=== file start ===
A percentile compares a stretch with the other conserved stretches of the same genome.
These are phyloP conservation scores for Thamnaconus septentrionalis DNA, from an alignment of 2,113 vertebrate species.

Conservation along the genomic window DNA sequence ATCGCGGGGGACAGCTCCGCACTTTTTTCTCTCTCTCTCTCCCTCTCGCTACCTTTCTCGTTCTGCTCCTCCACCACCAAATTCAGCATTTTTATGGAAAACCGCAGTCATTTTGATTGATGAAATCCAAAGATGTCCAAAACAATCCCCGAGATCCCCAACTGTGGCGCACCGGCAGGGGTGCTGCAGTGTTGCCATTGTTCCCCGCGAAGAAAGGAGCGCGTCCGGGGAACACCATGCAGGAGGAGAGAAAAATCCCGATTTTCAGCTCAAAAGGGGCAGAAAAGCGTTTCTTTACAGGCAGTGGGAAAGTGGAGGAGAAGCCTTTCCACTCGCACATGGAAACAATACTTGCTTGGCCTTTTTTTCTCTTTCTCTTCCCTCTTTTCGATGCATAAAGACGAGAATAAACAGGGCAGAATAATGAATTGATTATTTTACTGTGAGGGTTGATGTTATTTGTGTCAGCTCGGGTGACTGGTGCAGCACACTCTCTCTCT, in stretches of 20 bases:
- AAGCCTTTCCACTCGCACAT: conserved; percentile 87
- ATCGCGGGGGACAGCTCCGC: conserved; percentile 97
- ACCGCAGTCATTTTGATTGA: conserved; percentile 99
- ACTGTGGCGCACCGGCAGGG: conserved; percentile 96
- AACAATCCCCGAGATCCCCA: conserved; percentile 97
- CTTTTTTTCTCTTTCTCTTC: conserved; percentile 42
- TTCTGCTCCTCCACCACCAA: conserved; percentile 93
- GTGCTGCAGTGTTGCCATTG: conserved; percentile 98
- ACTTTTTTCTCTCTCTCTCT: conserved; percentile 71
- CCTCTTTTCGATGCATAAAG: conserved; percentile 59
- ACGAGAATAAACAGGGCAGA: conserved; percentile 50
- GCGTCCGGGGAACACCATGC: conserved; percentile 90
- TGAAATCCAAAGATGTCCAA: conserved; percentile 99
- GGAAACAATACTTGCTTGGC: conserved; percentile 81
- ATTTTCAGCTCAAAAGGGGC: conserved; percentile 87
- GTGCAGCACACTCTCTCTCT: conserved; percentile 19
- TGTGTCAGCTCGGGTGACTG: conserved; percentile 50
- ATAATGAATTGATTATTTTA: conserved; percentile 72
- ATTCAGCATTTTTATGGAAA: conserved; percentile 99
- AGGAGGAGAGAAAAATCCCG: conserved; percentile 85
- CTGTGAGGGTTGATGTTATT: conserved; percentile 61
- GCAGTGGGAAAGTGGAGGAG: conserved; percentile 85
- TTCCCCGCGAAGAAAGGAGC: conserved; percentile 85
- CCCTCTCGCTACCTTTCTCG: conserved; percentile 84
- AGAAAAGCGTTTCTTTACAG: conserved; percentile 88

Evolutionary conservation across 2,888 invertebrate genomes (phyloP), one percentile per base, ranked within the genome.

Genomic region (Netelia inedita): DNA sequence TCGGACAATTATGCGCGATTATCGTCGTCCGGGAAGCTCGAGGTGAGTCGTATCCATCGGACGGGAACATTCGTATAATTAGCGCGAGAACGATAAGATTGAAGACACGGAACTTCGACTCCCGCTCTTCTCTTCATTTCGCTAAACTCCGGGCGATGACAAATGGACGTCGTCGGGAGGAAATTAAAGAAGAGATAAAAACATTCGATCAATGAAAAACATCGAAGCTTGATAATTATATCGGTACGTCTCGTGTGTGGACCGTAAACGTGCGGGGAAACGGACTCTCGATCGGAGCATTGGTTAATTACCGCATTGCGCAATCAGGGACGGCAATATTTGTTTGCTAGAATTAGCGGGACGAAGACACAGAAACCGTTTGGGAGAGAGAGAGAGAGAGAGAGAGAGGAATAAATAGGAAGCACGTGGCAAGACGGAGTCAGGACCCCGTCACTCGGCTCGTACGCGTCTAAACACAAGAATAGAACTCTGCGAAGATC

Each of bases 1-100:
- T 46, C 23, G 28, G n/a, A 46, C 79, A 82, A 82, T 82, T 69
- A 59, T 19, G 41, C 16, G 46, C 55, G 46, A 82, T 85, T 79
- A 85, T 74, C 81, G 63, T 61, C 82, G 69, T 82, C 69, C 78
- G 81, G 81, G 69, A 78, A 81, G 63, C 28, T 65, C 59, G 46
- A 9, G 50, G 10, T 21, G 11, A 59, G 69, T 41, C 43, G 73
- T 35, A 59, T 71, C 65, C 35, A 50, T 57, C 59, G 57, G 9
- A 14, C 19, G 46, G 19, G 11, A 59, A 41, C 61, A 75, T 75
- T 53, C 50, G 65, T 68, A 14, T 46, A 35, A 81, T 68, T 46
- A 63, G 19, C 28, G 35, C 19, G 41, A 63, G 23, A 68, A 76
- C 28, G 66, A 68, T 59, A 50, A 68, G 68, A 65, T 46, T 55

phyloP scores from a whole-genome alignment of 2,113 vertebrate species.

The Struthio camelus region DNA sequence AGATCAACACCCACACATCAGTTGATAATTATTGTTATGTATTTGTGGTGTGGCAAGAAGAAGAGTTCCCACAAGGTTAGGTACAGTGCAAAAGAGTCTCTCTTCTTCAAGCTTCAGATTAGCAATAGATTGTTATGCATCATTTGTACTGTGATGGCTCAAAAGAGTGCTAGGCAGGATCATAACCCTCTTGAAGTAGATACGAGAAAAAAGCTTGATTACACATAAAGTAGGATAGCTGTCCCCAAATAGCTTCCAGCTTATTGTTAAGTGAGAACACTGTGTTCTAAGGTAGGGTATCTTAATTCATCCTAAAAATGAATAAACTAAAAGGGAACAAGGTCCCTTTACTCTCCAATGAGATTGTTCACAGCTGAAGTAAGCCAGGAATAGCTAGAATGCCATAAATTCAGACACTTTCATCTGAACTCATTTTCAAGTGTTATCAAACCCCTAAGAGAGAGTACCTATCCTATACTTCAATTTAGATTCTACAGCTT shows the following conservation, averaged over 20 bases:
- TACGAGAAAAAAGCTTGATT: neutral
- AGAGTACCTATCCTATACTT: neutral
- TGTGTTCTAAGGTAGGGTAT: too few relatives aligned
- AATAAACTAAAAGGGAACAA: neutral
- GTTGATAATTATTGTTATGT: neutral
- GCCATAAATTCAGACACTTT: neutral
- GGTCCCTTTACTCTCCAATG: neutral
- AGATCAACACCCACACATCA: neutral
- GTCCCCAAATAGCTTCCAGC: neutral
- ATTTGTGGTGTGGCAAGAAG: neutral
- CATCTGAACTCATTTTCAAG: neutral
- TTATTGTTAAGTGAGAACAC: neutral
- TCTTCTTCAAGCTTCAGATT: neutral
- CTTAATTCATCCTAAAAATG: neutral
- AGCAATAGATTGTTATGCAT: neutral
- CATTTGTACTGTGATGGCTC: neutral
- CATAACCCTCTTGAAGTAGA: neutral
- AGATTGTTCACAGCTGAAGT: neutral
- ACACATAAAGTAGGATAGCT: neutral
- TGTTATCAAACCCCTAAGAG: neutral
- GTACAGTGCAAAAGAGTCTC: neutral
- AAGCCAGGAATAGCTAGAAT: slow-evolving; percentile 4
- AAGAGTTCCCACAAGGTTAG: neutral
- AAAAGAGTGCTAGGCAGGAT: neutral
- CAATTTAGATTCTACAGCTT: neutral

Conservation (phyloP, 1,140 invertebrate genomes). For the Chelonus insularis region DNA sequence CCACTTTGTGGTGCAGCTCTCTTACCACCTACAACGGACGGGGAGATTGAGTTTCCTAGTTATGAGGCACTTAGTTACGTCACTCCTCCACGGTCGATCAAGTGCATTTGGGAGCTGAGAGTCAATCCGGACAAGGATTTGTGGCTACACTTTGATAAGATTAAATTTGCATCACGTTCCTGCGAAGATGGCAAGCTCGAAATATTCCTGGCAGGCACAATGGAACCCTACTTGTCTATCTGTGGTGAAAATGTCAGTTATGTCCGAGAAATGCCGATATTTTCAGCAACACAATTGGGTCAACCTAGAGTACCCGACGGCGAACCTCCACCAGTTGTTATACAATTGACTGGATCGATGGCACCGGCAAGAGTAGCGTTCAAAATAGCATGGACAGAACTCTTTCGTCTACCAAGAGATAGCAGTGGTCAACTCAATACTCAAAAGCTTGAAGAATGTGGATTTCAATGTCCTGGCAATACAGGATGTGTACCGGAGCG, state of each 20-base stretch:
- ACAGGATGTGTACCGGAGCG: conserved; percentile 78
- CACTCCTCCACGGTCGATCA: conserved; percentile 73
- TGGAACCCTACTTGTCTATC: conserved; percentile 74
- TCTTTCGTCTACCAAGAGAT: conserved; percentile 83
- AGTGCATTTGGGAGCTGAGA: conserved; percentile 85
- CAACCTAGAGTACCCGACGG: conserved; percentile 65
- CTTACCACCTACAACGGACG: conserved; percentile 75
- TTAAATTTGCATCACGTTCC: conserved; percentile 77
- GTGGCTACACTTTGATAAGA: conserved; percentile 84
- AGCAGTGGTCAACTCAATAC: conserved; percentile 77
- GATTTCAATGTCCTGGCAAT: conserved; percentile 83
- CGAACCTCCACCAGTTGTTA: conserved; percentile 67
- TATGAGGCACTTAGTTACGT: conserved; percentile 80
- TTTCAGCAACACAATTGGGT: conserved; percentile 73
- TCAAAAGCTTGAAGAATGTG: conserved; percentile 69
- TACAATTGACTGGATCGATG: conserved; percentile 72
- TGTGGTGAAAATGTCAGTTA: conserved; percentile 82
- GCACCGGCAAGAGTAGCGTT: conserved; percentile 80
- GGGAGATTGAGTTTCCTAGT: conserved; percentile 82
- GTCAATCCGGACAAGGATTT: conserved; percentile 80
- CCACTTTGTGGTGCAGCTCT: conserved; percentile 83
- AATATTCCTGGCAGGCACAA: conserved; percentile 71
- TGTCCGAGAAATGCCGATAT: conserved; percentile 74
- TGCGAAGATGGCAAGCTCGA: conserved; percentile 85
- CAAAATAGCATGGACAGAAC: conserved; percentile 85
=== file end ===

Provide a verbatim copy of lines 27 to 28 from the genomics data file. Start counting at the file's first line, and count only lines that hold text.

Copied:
- CCCTCTCGCTACCTTTCTCG: conserved; percentile 84
- AGAAAAGCGTTTCTTTACAG: conserved; percentile 88